Watch the reviews on Youtube: http://www.youtube.com/watch?v=WKMtbwmkIp4
Source page for this article: http://www.huffingtonpost.com/jonathan-kim/rethink-review-emelysiume_b_3730374.html
Part 1 transcriptIt feels like a long time since 2009, when Neill Blomkamp’s first feature District 9 was released, a sci-fi allegory about apartheid, privatization, and the weapons industry that blew minds with its social commentary, the fabulous performance of Sharlto Copley, and its mix of gritty realism and stunning CG effects done with a budget of just $30 million. Summer blockbusters have only gotten bigger since then, with ballooning nine-figure budgets and an ever-greater reliance on CG, but with a corresponding drop in substance that has wary summer audiences staying home. But Blomkamp is back with Elysium, another groundbreaking sci-fi masterpiece full of up-to-the-minute social commentary that proves not only that District 9 was no fluke, but that Blomkamp, after just his second film, deserves to be considered among the best directors working today.
Elysium takes place in 2154, where life on earth has become so polluted, diseased, and poverty-stricken that Earth’s ultra-rich have created the ultimate gated community — an orbiting space station called Elysium — where they can “preserve their way of life” and continue to live in idyllic, luxurious splendor, ostensibly forever thanks to advanced medical technology that can reverse aging and miraculously cure any ailment.
The promise of that technology drives Max, an earthbound factory worker and former criminal (played by Matt Damon), to find a way to Elysium after a workplace accident gives him only days to live. Without the money to pay for an illegal crossing, Max makes a deal with a human trafficker/revolutionary named Spider (played by Brazil’s biggest actor Wagner Moura), to help Spider’s crew extract valuable data from the brain of John Carlyle, the wealthy industrialist who created Elysium (played by William Fichtner). But when that data turns out to be more valuable than anyone imagined, and with a psychotic South African mercenary named Krueger (played by Sharlto Copley) after him, Max is forced into a struggle with consequences much larger than his own survival.
Jodie Foster plays Delacourt, the official in charge of Elysium’s safety who, like most modern-day movie villains, seems patterned after Dick Cheney. Alice Braga plays Max’s childhood sweetheart Frey, whose daughter is dying of leukemia, with Diego Luna rounding out the international cast as Max’s former partner in crime.
Blomkamp’s genius for creating realistic, lived-in worlds is on display early and often, with his uncanny ability to combine motion capture and CG effects with real actors, locations, and fantastically designed physical objects, like the exoskeleton that’s bolted to Max’s body to enhance his strength even as he’s dying. Not only are the weapons, spaceships, and the mix of old and new technologies amazingly designed, but they feel used, aged, and patched, unless they’re on Elysium, where everything is gleaming, stylish, and new. Damon also helps the film’s realism, with his talent for natural performances that hardly make it seem like he’s acting at all. And Copley’s performance is so terrifying that it’s mindboggling to think of the meek character he played in District 9.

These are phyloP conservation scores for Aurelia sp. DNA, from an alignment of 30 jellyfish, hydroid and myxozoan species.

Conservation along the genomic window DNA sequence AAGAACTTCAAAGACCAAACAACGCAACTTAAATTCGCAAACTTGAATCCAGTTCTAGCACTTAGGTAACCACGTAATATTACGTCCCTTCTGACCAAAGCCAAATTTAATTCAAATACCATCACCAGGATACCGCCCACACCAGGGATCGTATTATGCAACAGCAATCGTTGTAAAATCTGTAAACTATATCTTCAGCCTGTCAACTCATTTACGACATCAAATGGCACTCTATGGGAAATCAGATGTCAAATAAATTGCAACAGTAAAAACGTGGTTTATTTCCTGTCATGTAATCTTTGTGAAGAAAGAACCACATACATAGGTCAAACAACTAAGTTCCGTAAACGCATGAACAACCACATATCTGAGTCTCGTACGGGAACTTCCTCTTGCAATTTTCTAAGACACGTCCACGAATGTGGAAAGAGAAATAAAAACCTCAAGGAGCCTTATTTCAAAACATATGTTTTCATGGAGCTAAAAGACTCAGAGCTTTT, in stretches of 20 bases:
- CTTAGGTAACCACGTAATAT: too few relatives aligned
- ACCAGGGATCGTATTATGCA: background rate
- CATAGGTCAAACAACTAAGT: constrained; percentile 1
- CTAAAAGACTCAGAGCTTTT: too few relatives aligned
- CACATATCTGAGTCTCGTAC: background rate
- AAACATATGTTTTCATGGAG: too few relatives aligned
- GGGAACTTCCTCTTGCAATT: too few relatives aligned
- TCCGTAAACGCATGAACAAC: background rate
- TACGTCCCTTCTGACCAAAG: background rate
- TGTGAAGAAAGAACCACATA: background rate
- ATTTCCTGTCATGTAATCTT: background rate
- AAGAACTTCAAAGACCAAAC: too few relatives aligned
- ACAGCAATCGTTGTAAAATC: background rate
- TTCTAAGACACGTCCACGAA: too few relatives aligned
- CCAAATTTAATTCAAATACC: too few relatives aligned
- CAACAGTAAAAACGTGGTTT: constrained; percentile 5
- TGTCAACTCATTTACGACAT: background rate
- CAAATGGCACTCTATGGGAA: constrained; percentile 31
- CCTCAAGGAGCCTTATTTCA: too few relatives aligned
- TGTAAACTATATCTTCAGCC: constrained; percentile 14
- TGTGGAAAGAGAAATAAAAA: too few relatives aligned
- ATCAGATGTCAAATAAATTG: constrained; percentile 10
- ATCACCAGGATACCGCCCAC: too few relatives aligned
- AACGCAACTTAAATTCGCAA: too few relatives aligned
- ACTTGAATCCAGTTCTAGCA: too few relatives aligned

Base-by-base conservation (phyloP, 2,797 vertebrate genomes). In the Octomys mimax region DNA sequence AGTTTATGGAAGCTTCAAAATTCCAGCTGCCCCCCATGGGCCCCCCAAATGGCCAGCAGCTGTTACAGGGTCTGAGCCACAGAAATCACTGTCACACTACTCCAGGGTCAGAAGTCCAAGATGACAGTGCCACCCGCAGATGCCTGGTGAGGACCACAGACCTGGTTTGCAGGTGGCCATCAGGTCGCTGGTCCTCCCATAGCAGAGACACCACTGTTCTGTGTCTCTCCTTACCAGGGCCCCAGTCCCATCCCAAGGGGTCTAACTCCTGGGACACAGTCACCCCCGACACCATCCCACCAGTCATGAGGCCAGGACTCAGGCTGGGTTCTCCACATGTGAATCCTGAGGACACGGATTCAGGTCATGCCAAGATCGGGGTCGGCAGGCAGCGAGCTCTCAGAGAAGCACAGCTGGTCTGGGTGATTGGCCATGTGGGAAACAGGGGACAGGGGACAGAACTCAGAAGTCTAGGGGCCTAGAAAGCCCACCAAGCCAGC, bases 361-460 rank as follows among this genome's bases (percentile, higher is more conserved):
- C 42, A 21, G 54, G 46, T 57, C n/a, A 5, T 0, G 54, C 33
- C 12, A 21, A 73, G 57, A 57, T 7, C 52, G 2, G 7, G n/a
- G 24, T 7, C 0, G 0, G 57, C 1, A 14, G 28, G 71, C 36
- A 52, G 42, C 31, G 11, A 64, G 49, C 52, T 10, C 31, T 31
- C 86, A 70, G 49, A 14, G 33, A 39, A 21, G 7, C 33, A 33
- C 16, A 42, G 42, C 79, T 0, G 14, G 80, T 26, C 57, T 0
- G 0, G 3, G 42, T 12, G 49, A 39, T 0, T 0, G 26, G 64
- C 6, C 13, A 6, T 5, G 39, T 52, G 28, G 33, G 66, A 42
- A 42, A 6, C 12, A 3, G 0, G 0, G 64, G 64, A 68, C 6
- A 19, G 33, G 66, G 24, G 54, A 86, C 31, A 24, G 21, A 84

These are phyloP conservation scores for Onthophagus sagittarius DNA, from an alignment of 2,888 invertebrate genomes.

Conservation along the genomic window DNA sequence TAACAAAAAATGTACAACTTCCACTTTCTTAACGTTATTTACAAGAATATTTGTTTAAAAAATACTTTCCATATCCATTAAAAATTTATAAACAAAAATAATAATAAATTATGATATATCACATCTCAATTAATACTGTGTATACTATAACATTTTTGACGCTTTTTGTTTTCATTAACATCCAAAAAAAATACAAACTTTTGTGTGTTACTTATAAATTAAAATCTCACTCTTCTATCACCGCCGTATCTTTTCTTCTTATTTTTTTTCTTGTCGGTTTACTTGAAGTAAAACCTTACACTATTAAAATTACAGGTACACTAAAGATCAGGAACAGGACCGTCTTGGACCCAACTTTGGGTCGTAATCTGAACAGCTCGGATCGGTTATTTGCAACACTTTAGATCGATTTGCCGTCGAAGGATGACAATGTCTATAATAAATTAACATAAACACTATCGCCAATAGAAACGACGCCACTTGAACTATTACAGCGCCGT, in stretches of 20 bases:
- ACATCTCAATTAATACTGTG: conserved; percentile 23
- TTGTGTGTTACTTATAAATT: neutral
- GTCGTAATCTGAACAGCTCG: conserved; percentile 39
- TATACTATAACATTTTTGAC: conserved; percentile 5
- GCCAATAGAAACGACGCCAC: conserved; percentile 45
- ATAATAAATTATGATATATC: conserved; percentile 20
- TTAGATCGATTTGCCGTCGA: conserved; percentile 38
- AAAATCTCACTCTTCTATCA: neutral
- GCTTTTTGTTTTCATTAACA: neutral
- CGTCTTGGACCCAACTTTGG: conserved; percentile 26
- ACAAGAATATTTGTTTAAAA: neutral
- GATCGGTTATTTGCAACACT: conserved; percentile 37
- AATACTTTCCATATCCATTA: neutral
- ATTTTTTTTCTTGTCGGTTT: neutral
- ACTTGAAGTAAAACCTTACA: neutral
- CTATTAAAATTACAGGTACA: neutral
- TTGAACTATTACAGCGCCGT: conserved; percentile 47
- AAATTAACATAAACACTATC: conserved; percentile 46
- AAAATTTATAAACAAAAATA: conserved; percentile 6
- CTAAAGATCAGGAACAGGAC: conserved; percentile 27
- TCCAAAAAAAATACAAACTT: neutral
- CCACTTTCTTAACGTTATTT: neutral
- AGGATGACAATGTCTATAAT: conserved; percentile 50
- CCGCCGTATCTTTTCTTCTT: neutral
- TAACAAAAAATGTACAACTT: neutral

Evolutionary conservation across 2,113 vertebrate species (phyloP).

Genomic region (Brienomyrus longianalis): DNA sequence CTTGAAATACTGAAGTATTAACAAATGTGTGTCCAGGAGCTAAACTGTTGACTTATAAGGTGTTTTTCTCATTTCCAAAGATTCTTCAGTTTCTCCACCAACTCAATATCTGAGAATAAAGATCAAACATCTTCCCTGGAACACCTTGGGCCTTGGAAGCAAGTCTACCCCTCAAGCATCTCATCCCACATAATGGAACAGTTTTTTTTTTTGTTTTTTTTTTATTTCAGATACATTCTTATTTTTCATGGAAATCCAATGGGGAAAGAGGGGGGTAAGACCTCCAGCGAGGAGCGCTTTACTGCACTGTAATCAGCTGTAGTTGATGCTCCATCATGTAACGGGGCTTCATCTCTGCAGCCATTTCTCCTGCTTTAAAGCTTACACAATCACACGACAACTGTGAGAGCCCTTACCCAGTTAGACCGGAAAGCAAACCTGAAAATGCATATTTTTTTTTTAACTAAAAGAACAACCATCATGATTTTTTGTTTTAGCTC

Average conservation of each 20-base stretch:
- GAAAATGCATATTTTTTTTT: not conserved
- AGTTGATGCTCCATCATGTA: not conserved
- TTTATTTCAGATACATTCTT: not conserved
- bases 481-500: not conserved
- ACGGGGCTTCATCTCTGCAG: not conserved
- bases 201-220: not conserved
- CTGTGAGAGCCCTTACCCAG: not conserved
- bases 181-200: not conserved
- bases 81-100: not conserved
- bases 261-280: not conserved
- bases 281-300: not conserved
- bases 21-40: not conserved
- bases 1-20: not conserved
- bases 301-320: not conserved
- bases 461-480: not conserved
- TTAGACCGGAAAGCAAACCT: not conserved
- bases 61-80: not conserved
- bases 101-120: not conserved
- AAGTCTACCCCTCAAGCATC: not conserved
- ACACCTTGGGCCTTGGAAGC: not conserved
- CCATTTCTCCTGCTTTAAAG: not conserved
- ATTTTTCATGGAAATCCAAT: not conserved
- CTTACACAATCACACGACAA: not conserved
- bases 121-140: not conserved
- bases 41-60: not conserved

But one of the biggest contributors to Elysium‘s realism is Blomkamp’s decision to set the film’s earth scenes in Los Angeles but shoot them in the sprawling slums of current-day Mexico City. This helps ground the film in reality, because if you think the gap between the wealthy and the poor in this movie is dystopian sci-fi hyperbole, YOU LIVE IN A FUCKING DREAM WORLD. Compare the lives, health, and environment of the poor today with that of the 1%, and they might as well be on different planets, whether it’s individuals or entire nations, since much of the developed world might as well be Elysium if you live in a poor, unstable country.
Filming in Mexico also helps Elysium make its points about immigration, with Spider essentially acting as a coyote, launching “undocumented” spaceships full of “illegals” (as the film calls them) who risk being arrested or killed to receive needed medical care. Again, if you think a wealthy society would never be so cruel and greedy as to allow or even cause children to die of preventable illness, you better wake up.
Some could justifiably knock Elysium for having a plot that’s very similar to that of District 9, but maybe that’s because the story of an average person who foregoes his own self interest for the good of the many is a classic one that’s at least as old as Jesus. But more importantly, Elysium is masterful on every level, where I spent the entire movie leaning forward in my seat, repeatedly thinking, “I can’t believe how good this movie is.” Neill Blomkamp is working on a completely different level, doing for action and sci-fi what directors like Paul Thomas Anderson and David Fincher are doing for drama. If you don’t like action, sci-fi, or political movies, Elysium is still a movie you should see. And for those who rightfully complain about brainless blockbusters, Elysium is what you’ve been waiting for — a movie with excitement and action, but more importantly, with heart, soul, brains, and guts.